Pezzo Capriccioso

Pezzo Capriccioso

Tchaikovsky composed this short work in 1887 while tending a seriously ill friend in Germany. This experience affected him emotionally, and is reflected in the melancholy nature of this piece.

The opening is somber and impassioned; it’s then followed by a lyrical singing main theme. There is a sudden change into a virtuosic scherzo, with brilliant ‘cello passage work. After a return to the lyrical theme, the scherzo makes a final appearance.

Orchestral Suite No. 4, “Mozartiana”

Orchestral Suite No. 4, “Mozartiana”

Tchaikovsky doesn’t sound much like Mozart. The Russian composer wallowed in Romantic angst, unlike his self-confident musical predecessor from the Classical period a century earlier. Nonetheless, Peter idolized Wolfgang. The Mozartiana is Tchaikovsky’s homage to the Master on the occasion of the 100th anniversary of Mozart’s opera Don Giovanni. Exposure to that opera as a child sparked Tchaikovsky’s entire musical career.

By serendipity, Tchaikovsky had a chance to view the original score of his favorite opera, owned by an acquaintance in Paris, the year before he composed Mozartiana. He used religious terminology when he wrote about handling the manuscript in a letter to his patroness, Nadezhda von Meck: “I cannot describe the feeling which came over me when I looked through this musical holy of holies.”

Tchaikovsky didn’t just admire Mozart’s music, but revered Mozart, the person, as a genius and an ideal human being. In another letter to his patroness, who did not share his enthusiasm for Mozart, he described his hero as having “a wonderful, irreproachable, infinitely kind, and angelically pure nature… He was the incarnation of the ideal of a great artist who creates because of an unconscious stirring of his genius. He wrote music as the nightingales sing, i.e. without pausing to think, without doing violence to himself…Everyone loved him; he had the most marvelous, cheerful, and equable temperament. There was not a whit of pride in him… The purity of his soul was absolute. He knew neither envy nor vengefulness nor spite, and I think that all this can be heard in his music, which has reconciling, clarifying, and caressing properties.” In other words, Mozart’s putative flawless character was everything that the self-tortured Tchaikovsky’s was not, but that he yearned for.

For his Mozartiana Tchaikovsky didn’t dare borrow themes from the opera that occasioned the tribute or any of Mozart’s most important works. Instead, he decided to borrow lesser themes, hoping to avoid the charge of hubris for rewriting masterpieces in a contemporary idiom. Instead, he hoped people would see him as drawing attention to overlooked gems. Or something like that. Tchaikovsky is known for brooding emotion rather than cold logic.

The piece was written during a stay with his younger brother Anatoly in Tiflis, now known as Tbilisi, in Georgia. Originally, Tchaikovsky had intended to translate the libretto of Don Giovanni and collaborate on an essay on the composer he so venerated as well, but only the Mozartiana was completed.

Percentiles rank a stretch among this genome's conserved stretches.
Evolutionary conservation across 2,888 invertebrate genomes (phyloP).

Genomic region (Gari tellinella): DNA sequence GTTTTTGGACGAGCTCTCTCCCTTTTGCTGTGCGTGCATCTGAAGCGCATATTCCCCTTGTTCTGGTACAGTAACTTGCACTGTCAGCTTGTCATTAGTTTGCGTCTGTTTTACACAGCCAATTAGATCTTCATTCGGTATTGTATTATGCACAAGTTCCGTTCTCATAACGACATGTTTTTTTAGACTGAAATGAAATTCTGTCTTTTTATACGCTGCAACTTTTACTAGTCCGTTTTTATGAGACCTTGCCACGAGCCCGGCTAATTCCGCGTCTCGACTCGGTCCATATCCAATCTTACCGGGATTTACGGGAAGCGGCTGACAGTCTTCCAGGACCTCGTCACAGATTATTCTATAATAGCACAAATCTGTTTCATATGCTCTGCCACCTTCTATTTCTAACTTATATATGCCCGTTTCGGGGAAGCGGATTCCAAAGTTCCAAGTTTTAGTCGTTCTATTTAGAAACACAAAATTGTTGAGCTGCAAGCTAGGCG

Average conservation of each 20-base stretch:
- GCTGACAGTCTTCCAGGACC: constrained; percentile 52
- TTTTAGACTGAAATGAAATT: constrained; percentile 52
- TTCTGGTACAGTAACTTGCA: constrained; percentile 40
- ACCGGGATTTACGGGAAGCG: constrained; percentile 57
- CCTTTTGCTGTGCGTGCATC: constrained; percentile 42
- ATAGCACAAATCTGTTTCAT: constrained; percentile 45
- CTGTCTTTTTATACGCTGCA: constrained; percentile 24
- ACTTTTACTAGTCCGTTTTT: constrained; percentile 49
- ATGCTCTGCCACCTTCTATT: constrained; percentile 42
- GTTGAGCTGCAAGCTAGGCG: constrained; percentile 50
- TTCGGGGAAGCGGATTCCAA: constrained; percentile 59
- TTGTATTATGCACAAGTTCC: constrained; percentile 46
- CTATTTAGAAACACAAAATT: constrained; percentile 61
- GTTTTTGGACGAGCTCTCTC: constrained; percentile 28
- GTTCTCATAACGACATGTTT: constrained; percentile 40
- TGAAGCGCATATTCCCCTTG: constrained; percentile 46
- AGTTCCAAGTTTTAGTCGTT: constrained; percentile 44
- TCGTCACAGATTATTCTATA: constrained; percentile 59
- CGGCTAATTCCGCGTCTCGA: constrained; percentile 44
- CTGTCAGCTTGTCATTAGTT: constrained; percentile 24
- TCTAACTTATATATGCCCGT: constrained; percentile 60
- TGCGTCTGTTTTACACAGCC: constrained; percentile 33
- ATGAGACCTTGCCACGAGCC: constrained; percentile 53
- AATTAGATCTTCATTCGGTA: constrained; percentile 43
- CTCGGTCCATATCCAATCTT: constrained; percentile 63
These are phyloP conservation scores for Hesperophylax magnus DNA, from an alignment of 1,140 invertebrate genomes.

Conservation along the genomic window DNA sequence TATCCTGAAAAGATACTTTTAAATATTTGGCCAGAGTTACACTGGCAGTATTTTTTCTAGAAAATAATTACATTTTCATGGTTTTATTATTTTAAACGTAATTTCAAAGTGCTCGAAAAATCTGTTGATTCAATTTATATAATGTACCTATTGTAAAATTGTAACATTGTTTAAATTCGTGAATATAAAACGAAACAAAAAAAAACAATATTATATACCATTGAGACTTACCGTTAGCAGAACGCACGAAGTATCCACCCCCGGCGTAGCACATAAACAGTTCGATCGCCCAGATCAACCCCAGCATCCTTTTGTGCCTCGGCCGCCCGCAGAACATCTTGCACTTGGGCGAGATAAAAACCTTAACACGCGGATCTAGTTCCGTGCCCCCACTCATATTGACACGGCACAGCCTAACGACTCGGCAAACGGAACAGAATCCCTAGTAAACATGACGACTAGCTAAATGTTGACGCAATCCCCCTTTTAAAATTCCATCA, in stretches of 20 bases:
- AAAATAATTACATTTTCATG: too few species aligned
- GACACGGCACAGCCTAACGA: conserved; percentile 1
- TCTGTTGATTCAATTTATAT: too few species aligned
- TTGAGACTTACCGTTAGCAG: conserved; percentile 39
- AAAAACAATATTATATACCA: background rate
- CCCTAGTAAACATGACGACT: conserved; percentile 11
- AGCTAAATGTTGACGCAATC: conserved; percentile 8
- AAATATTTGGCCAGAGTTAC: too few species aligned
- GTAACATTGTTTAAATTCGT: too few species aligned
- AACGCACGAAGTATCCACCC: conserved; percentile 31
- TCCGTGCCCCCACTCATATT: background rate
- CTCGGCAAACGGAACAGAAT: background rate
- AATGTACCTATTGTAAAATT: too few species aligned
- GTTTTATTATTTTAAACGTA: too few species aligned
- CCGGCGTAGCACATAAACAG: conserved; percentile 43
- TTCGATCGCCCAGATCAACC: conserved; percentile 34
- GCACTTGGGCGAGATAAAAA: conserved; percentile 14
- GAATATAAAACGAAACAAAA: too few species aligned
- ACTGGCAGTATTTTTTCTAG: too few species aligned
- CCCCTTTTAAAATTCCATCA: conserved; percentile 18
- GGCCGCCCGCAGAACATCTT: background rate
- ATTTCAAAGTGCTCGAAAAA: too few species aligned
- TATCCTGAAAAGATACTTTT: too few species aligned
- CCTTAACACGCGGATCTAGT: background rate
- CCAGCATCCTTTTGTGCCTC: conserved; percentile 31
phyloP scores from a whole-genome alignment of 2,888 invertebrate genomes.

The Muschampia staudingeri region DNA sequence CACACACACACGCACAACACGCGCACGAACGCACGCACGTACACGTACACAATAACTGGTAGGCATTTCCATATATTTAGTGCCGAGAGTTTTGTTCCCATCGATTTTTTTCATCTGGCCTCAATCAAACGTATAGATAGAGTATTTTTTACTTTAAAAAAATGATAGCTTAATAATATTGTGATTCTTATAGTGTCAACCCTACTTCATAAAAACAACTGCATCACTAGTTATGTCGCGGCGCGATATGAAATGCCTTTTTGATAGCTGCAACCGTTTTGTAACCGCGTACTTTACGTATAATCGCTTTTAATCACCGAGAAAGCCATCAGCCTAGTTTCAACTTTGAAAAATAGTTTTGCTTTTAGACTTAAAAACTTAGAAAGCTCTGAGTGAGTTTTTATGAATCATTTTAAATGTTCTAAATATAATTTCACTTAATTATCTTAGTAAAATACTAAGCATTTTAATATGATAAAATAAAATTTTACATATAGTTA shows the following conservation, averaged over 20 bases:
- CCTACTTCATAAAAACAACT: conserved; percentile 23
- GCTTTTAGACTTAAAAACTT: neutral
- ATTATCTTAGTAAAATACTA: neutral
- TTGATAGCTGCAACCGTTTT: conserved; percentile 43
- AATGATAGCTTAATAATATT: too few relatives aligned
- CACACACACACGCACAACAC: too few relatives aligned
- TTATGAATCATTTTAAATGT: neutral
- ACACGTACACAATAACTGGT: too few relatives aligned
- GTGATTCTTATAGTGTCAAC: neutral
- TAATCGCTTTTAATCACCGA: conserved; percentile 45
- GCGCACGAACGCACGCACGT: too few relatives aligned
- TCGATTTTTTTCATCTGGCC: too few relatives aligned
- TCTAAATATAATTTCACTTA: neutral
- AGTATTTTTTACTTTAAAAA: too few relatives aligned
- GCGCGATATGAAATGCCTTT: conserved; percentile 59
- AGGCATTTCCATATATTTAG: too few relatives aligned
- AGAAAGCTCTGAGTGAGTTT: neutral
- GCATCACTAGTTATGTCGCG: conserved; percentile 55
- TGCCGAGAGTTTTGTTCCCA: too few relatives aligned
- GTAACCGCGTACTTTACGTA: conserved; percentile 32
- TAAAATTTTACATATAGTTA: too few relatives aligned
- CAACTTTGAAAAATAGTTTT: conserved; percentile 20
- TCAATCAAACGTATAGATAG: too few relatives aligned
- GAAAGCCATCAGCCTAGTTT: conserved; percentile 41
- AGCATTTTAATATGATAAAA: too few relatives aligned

Tchaikovsky viewed it as merely an orchestration or arrangement of the original Mozart pieces. “In the course of the orchestration I made minute enhancements and modifications to the harmony,” the composer wrote to his publisher. The original Mozart pieces were for piano, excerpt for the basis of the third movement, which was originally a motet (sacred choral piece for several voices). But the great Hungarian pianist and composer Franz Liszt had transcribed the motet for piano, and Tchaikovsky worked from the secondary source. And for the fourth movement, a Theme and Variations for piano, Mozart had borrowed a theme from a very silly comic opera by Gluck, The Pilgrimage to Mecca.

You might forgive a listener unable to recognize the Mozart in Tchaikovsky’s rendition. It sounds more like The Nutcracker than like Eine Kleine Nachtmusik. While most of the scoring is consistent with an orchestra from Mozart’s day, Mozartiana sounds richer and lusher than anything Mozart might have been familiar with. Tchaikovsky expands the percussion section (listen for the Glockenspiel in the final movement) and adds a heavenly harp to the third movement, Pregheira (Prayer). Yet some of the classical purity shines through, especially in the first two movements.

The first movement is a jig [Gigue], marked Allegro (fast and happy), from Mozart’s Eine kleine Gigue for piano (KV 574).

The second movement is a court dance, Minuet [Menuet], marked Moderato, from Mozart’s Menuett for piano (KV 355).

The third movement, Prayer [Pregheira], is marked Andante non tanto (slower but not too much—walking tempo), after Mozart’s motet Ave Verum Corpus (KV 618) in a transcription for piano solo by Franz Liszt.